Following the approval hearing, which the FDA has already conducted, a hearing was held regarding the labeling of genetically modified salmon. “The FDA is arguing that this genetic construct is just the same as natural constructs, and therefore it doesn’t need to be labeled because it’s the same thing that we’ve been eating,” Hanson said.
Nutritionally and flavor-wise, the fish gets low marks. “By the company’s own data, this fish has less omega-3 and omega-6 fatty acids than regular farmed salmon in worse ratios,” Hanson argued. “It tastes insipid. When you compare ordinary farm salmon to wild salmon, it doesn’t taste as good because it doesn’t have the fats that give the fish that good taste. The genetically modified salmon is not going to taste as good as even regular farm salmon. So basically everything you eat salmon for, it doesn’t have, or it’s got less of than any other kind of salmon.”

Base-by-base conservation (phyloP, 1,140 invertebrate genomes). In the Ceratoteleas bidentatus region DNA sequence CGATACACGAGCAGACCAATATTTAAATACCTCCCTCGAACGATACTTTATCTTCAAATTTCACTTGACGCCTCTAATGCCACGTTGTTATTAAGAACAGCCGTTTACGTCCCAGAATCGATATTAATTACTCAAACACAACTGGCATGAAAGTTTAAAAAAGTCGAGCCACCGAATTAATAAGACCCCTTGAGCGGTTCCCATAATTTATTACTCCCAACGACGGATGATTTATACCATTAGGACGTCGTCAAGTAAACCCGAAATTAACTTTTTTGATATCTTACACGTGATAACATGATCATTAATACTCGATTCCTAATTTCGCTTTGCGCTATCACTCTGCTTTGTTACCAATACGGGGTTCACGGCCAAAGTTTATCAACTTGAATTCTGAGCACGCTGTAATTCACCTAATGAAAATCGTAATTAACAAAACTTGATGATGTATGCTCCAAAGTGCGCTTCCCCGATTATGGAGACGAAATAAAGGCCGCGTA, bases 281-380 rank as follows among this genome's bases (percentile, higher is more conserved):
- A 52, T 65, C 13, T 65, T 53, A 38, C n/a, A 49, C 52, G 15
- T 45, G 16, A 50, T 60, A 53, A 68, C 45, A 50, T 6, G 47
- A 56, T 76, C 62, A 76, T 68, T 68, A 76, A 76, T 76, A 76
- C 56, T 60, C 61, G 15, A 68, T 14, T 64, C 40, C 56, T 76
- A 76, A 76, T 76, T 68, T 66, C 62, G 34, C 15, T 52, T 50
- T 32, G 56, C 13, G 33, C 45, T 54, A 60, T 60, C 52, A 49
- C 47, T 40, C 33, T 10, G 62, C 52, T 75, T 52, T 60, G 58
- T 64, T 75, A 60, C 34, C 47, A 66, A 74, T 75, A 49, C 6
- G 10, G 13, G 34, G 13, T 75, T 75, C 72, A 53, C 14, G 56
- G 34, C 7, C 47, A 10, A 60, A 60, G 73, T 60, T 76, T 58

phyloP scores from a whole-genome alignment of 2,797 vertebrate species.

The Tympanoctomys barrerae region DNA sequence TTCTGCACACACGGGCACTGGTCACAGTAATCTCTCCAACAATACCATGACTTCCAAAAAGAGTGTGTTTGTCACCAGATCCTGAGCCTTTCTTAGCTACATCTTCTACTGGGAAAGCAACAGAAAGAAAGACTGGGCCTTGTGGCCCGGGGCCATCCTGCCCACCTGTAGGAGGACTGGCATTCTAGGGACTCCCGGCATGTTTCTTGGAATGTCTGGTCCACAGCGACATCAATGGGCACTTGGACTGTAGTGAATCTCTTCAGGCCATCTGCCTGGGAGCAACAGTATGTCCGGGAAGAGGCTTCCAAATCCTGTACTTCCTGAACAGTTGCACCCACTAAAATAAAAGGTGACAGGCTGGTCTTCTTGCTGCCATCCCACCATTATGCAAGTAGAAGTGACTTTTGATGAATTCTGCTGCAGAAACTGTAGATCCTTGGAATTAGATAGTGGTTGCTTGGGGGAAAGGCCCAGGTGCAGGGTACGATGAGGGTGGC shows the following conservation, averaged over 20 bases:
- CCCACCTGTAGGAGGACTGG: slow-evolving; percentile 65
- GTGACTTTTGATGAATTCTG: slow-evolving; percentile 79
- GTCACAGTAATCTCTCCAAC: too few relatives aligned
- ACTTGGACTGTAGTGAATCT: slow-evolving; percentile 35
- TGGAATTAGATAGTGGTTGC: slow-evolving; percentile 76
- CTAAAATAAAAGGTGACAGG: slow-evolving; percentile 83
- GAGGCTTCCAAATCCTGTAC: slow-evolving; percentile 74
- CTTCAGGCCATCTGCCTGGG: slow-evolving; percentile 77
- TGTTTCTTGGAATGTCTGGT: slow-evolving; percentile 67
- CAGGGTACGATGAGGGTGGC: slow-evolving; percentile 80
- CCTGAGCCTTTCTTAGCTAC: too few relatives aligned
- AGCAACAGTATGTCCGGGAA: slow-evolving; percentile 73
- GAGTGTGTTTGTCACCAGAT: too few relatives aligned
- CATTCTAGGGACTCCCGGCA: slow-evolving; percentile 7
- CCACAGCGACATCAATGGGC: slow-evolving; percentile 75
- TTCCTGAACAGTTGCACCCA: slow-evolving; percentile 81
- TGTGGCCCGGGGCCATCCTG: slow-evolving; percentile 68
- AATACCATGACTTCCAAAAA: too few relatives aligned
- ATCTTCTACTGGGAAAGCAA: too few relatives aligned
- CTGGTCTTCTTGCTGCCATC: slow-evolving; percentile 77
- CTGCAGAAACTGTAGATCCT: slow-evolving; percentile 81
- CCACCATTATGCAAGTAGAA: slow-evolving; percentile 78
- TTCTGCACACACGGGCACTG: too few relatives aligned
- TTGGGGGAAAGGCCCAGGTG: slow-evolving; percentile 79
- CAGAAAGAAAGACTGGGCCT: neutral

The environmental safety of areas surrounding the breeding areas for the genetically engineered salmon has also not been addressed properly, according to Hanson.
“The FDA is recommending what they call ‘approval with limits,’” said Hanson. “The limits are the company has to grow the fertile fish to produce the eggs that they then sterilize up at Prince Edward Island, Canada—which is in the middle of the Bay of Fundy where Atlantic salmon have historically been. The company says that mixing in with wild fish won’t be a problem because they’re sterilizing the fish; but even their own data says that, at best, 98 percent of these are sterile.